Both companies confirmed that Jeroen van der Veer, Shell’s chief executive, had met Alexei Miller, head of Gazprom, in Moscow on Friday, but declined to go into detail on their talks.
“I can confirm that Shell Chief Executive Jeroen van der Veer met Gazprom head Alexei Miller and Energy Minister Viktor Khristenko in Moscow on Friday to discuss Sakhalin-2-related issues,” a Shell spokesman said on Monday.
“The discussions were positive but their contents remain confidential.”
The tentative understanding comes after months of pressure from Russia‘s natural resources ministry and its environmental regulator, which have accused Shell of environmental violations.
The world’s biggest gas producer Gazprom has long coveted a share of the vast oil and gas project on the Pacific island of Sakhalin that will supply Asia‘s growing energy markets.
Gazprom won powerful backing from the Kremlin, angered at cost overruns that meant Russia must wait longer to see a profit.
Analysts sensed the Kremlin at work when environment officials began pursuing Shell for alleged violations ranging from unauthorised tree felling to misuse of water permits.
Sergei Kupriyanov, Gazprom’s chief spokesman, said: “Shell did indeed make several proposals concerning Sakhalin-2 at a meeting on Friday.
“Gazprom has yet to decide on Shell’s proposals because the project’s problems, including ecological problems, remain in place.”
The energy ministry declined comment before giving a briefing by Khristenko on Tuesday.
“Gazprom has yet to decide on Shell’s proposals because the project’s problems, including ecological problems, remain in place”
Sergei Kupriyanov, chief spokesman for Gazprom
With Shell willing to surrender Sakhalin-2 to a Kremlin determined to wrest more control over Russia‘s energy riches, the local partners in Anglo-Russian venture TNK-BP may now come under the spotlight.
Industry insiders say a deal for Gazprom or state-controlled Rosneft, both chaired by high state officials, to buy into TNK-BP is likely before the December 2007 general election.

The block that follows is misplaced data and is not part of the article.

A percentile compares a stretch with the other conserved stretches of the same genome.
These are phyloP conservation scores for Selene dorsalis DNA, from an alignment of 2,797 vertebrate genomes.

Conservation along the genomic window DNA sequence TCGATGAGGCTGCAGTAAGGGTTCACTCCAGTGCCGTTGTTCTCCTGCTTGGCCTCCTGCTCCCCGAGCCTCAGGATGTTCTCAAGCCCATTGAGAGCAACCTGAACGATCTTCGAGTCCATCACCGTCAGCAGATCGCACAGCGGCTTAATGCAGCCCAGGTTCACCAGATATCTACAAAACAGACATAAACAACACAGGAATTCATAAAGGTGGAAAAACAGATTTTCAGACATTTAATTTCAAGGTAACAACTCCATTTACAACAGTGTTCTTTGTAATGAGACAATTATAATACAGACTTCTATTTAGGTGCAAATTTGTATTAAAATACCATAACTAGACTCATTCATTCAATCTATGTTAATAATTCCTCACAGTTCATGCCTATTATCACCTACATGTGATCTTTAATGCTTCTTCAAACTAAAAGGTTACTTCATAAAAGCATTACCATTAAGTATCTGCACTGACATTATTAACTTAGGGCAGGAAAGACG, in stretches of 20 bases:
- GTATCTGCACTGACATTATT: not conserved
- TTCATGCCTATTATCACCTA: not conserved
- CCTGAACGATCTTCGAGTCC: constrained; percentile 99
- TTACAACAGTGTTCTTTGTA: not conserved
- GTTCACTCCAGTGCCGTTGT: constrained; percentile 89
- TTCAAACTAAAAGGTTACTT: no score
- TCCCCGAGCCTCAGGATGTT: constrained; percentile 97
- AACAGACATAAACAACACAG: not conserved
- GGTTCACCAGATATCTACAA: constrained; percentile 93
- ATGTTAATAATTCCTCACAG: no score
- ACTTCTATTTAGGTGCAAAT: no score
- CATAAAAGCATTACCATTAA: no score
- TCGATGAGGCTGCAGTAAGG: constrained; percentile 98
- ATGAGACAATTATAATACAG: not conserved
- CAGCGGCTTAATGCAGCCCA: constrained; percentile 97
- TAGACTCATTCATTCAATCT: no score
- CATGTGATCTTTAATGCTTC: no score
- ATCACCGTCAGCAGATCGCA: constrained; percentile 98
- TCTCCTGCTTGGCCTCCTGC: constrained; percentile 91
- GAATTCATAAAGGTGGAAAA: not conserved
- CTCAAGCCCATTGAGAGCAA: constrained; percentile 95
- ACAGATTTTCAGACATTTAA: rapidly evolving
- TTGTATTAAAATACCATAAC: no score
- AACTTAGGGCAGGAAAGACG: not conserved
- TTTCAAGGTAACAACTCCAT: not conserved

“If you look at sectors that the government regards as strategic – oil, gas, metals, maybe the media – make sure you sign up with someone who has a long-term relationship with the government,” said Stephen O’Sullivan at Deutsche UFG in Moscow.
Analysts suspect the official campaign against Shell was designed to secure better terms for Russia, which has no equity stake in Sakhalin-2 under a production-sharing agreement struck in the early 1990s when oil prices were much lower.
Work on Sakhalin-2, which will supply an LNG-processing facility with a capacity of 9.6 million tonnes per year, is mostly complete but threats of licence withdrawals, fines and litigation are disrupting progress.
Industry watchers say the crackdown on Shell by Oleg Mitvol, deputy head of environmental agency RosPrirodNadzor, may come to an abrupt end if Gazprom does secure control of Sakhalin-2.
But Mitvol signalled no early climbdown: “If they agreed that is fine with me, but the same environmental laws apply to everyone.
“Sakhalin Energy will have to pay fines for ecological damage, whoever its shareholders are.”
Assets plus cash
A doubling of estimated costs at Sakhalin derailed an earlier deal under which Shell would have swapped a one-quarter stake in Sakhalin for an interest in Gazprom’s Zapolyarnoye gas field, located north of the Arctic Circle in West Siberia.
Now, sources familiar with the matter say, Gazprom will swap field assets and may make a cash payment for a controlling stake of over 50 per cent in Sakhalin-2, currently operated by Shell.
Asked whether a cash payment would be added to the asset swap involving Zapolyarnoye, one industry source said: “That was the original deal, but deals change.”
Shell’s partners Japan‘s Mitsui & Co and Mitsubishi would reduce their stakes of 25 and 20 per cent respectively, by 10 per cent each, enabling Gazprom to secure control, another source has said.
A Mitsui spokesman said: “We are closely watching the ongoing talks between Shell and Gazprom. We’ll decide on our stake in the project after the bilateral talks are concluded.”
Mitsubishi was not aware of the content of the Shell-Gazprom talks, but said it had no plans to exit the project entirely.
Under the proposal, the project will continue to operate on the basis of a production-sharing agreement, an arrangement whereby project costs are first defrayed before revenues accrue to the Russian state.
“The PSA stands,” the industry source said.